On November 12, 2007, Ivan sent another missive outlining developments on several fronts. He noted that Rodriguez Chacin, at the time minister of interior and one of Chavez’s closest advisers, was involved in the transaction,and added, “He has already suggested a mechanism for receiving the Australians in Orinoco.”
That mechanism was apparently put to use, because a subsequent email from November 23, the day of the agreed upon follow-up meeting, Ivan wrote that: “We are waiting for the Australians, in order to reach an agreement on the items mentioned before. El Cojo (the Cripple) is responsible for the first quota and the logistics.”
Operation Titan, Ayman Jouuma and Ties to Hezbollah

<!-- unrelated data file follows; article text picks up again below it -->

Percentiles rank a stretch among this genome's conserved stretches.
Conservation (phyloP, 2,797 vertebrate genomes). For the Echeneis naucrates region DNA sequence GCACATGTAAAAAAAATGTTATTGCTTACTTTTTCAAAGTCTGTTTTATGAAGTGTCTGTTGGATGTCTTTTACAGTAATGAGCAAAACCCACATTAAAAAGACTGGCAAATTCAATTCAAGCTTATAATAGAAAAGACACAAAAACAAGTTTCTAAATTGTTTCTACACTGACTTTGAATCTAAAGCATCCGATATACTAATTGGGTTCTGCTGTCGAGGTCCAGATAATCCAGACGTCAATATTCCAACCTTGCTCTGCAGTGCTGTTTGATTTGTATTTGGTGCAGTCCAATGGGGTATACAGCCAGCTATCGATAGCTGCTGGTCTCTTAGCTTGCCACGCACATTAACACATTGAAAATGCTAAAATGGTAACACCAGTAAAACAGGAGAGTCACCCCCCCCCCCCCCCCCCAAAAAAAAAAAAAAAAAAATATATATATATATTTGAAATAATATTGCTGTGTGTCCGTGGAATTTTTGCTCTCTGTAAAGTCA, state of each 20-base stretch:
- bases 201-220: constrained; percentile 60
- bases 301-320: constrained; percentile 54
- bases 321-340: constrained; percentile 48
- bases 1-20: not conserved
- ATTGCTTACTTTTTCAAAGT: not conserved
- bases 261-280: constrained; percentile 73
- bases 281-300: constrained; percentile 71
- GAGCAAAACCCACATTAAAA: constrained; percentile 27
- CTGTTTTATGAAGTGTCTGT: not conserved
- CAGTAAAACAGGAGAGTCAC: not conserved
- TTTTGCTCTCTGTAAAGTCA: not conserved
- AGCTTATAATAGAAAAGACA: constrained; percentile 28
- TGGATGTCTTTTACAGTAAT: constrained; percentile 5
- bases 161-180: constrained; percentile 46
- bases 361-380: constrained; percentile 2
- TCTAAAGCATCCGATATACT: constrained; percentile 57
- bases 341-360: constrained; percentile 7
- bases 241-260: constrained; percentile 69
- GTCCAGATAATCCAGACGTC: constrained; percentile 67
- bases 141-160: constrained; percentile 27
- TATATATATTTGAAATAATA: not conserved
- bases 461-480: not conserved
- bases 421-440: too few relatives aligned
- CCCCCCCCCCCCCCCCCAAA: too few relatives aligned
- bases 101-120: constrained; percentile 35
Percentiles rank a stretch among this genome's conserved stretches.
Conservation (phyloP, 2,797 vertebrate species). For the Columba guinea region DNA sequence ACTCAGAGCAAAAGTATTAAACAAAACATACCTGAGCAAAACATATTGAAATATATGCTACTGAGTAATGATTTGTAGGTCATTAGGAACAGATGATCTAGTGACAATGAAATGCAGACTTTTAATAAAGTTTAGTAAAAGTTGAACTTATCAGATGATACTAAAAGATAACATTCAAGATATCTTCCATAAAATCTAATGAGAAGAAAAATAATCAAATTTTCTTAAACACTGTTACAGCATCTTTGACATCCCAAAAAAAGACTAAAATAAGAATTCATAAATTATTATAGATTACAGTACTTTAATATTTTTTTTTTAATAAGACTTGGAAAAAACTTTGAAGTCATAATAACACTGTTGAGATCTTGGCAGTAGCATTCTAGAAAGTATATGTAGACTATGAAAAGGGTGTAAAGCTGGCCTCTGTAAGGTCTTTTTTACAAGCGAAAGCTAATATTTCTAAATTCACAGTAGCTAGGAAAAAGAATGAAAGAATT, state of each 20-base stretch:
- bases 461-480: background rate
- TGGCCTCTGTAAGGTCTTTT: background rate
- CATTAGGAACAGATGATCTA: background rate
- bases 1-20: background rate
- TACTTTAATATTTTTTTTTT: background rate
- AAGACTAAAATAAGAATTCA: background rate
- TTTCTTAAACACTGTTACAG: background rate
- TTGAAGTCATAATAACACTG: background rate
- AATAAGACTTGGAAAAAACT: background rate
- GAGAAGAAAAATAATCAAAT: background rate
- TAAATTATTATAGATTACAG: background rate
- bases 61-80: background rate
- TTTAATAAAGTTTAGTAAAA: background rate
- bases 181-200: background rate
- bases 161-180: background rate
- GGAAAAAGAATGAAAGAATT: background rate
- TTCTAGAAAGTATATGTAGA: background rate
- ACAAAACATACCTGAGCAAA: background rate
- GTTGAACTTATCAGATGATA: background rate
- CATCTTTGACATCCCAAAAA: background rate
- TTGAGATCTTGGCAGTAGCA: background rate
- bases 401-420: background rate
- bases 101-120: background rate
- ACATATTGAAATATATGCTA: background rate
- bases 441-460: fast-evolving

There is now a significant body of evidence showing the FARC’s operational alliance with Hezbollah and Hezbollah allies based in Venezuela under the protection of the Maduro government, to which relatively little attention has been paid. A clear example of the breadth of the emerging alliances among criminal and terrorist groups was Operation Titan, executed by Colombian and US officials in 2008. Colombian and US officials, after a two-year investigation, dismantled a drug trafficking organization that stretched from Colombia to Panama, Mexico, West Africa, the United States, Europe and the Middle East.
Colombian and US officials say that one of the key money launderers in the structure, Chekry Harb, alias “Taliban,” acted as the central go-between among Latin American DTOs [drug trafficking organizations] and Middle Eastern radical groups, primarily Hezbollah. Among the groups participating together in Harb’s operation in Colombia were members of the Norte del Valle Cartel (NDVC), right-wing paramilitary groups and the FARC.